Bulstrode’s Memoirs; Ludlow’s Memoirs; Sir Edward Walker’s Historical Discourses; Carlyle’s Speeches and Letters of Oliver Cromwell; Macaulay’s Essays; Hallam’s Constitutional History; Froude’s History of England; Guizot’s History of Cromwell; Lamartine’s Essay on Cromwell; Forster’s Statesmen of the British Commonwealth; Clarendon’s History of the Rebellion; Hume and Lingard’s Histories of England; Life of Cromwell, by Russell; Southey’s Protectorate of Cromwell; Three English Statesmen, Goldwin Smith; Dr. Wilson’s Life of Cromwell; D’Aubigne’s Life of Oliver Cromwell; Articles in North American, North British, Westminster, and British Quarterlies on Cromwell.
THE FRENCH MONARCHY.
The verdict of this age in reference to Louis XIV. is very different from that which his own age pronounced. Two hundred years ago his countrymen called him Le Grand Monarque, and his glory filled the world. Since Charlemagne, no monarch had been the object of such unbounded panegyric as he, until Napoleon appeared. He lived in an atmosphere of perpetual incense, and reigned in dazzling magnificence.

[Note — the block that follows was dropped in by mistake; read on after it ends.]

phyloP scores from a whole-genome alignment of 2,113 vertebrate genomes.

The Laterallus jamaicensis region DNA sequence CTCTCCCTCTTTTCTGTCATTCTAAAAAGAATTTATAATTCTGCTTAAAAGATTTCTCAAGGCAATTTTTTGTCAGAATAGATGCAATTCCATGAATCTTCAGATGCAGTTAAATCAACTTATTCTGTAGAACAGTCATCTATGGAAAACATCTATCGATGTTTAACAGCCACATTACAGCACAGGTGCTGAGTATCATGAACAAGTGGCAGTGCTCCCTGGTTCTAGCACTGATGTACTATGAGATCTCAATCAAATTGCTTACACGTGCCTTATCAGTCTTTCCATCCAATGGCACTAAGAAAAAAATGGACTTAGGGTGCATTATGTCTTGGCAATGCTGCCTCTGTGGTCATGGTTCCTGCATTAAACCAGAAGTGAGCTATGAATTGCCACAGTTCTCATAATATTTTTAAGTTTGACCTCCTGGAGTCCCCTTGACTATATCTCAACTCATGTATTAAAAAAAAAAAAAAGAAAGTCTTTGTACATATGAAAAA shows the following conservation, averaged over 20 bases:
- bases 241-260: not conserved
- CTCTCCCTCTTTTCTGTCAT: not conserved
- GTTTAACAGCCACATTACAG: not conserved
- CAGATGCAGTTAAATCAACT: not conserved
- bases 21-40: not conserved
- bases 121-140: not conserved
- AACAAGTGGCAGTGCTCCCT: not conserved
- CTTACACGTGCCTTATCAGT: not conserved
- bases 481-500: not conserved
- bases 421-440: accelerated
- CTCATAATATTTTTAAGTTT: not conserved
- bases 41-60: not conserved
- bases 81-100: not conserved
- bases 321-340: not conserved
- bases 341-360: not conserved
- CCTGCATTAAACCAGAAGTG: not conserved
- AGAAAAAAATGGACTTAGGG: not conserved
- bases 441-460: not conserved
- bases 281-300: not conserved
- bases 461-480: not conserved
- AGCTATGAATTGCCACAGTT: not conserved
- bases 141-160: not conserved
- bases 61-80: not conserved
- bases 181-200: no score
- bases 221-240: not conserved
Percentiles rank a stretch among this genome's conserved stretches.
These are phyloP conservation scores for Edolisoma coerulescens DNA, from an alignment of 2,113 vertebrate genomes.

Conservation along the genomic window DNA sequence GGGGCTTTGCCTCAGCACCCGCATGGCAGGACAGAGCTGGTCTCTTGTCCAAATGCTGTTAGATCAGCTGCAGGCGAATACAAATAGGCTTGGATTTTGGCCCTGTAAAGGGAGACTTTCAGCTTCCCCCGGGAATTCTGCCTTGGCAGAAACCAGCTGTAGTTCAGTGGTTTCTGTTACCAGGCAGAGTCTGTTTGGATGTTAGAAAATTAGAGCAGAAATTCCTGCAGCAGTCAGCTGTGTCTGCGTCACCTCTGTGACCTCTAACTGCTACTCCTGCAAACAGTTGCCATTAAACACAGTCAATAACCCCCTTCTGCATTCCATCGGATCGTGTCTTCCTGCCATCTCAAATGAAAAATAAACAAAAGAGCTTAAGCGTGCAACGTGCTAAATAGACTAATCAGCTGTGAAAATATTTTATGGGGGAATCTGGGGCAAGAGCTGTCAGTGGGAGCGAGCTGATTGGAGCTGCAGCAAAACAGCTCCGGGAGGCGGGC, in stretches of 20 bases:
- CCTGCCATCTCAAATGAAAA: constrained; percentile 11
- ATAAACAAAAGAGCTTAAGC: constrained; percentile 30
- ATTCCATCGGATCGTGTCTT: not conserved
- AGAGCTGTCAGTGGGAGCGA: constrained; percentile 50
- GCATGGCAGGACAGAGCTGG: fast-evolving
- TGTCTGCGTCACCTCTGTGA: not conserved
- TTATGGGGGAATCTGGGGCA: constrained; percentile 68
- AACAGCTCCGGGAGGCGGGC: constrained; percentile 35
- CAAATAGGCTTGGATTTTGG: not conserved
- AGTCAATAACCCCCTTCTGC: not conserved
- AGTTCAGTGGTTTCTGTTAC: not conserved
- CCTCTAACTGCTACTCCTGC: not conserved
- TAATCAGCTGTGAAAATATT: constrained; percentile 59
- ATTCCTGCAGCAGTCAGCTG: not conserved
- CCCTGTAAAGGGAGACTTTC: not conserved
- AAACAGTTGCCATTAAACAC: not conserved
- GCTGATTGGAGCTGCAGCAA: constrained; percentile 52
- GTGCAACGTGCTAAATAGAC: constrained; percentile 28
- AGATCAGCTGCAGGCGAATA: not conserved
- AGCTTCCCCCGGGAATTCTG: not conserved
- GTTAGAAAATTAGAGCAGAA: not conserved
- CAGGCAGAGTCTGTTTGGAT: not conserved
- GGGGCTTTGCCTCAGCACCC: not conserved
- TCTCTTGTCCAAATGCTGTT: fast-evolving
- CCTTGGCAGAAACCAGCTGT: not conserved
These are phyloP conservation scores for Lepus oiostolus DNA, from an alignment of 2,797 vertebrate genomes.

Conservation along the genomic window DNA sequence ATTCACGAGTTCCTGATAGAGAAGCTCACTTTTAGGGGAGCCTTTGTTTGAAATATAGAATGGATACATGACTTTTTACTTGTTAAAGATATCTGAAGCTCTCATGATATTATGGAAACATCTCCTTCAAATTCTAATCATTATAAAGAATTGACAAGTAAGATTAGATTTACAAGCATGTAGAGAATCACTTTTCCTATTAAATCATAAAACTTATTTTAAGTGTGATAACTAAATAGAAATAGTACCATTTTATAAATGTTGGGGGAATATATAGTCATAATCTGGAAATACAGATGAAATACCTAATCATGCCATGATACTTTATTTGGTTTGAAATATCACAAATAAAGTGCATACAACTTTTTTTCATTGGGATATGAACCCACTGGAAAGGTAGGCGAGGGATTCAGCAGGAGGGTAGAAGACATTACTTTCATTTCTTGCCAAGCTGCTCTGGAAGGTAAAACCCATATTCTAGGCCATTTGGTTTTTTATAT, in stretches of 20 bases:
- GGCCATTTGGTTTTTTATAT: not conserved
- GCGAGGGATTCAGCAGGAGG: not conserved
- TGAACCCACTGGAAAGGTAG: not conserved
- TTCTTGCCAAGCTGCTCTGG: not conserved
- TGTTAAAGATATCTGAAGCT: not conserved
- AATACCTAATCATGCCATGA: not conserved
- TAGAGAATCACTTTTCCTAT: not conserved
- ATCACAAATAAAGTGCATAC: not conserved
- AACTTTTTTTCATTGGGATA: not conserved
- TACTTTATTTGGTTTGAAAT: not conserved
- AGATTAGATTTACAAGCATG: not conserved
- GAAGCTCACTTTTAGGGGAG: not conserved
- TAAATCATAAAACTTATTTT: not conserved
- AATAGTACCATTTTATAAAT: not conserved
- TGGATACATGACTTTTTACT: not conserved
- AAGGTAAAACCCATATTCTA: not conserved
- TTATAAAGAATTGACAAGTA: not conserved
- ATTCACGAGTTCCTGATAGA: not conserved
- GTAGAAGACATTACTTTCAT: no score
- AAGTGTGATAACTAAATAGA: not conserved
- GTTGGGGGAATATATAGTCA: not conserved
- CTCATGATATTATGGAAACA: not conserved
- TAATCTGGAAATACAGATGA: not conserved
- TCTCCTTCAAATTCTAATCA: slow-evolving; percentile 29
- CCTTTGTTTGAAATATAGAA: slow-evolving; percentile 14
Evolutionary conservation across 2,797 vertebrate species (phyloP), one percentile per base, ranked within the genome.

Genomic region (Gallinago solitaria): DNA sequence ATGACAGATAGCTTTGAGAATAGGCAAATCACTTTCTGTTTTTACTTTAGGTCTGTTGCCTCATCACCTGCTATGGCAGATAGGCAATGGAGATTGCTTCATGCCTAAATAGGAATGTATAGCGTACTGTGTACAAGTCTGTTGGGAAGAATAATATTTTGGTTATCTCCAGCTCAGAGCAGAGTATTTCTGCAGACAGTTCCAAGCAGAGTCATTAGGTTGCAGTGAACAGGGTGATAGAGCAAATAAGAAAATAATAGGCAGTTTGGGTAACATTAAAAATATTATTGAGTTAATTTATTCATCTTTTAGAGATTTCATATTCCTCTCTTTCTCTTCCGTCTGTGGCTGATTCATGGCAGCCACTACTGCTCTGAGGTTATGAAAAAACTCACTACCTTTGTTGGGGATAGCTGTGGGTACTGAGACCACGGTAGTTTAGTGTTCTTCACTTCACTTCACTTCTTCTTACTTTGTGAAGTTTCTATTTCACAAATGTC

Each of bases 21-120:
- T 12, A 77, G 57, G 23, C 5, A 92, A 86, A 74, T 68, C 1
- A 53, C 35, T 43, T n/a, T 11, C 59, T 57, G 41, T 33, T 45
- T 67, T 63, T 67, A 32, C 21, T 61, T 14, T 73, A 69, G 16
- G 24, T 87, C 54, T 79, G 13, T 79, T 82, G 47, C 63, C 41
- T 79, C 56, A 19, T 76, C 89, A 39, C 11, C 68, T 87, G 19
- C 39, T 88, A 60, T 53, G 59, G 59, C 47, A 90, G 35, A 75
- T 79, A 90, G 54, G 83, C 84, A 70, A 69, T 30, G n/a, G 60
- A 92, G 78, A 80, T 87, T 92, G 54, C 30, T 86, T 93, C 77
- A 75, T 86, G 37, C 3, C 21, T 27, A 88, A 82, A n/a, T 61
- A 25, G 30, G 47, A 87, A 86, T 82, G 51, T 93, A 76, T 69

Although he is not now regarded in the same light as he was in the seventeenth century, and originated no great movement that civilization values,—in fact was anything but a permanent benefactor to his country or mankind,—yet Louis XIV. is still one of the Beacon Lights of history, for warning if not for guidance. His reign was an epoch; it was not only one of the longest in human annals, but also one of the most brilliant, imposing, and interesting. Whatever opinion may exist as to his inherent intellectual greatness, no candid historian denies the power of his will, the force of his character, and the immense influence he exerted. He was illustrious, if he was not great; he was powerful, if he made fatal mistakes; he was feared and envied by all nations, even when he stood alone; and it took all Europe combined to strip him of the conquests which his generals made, and to preserve the “balance of power”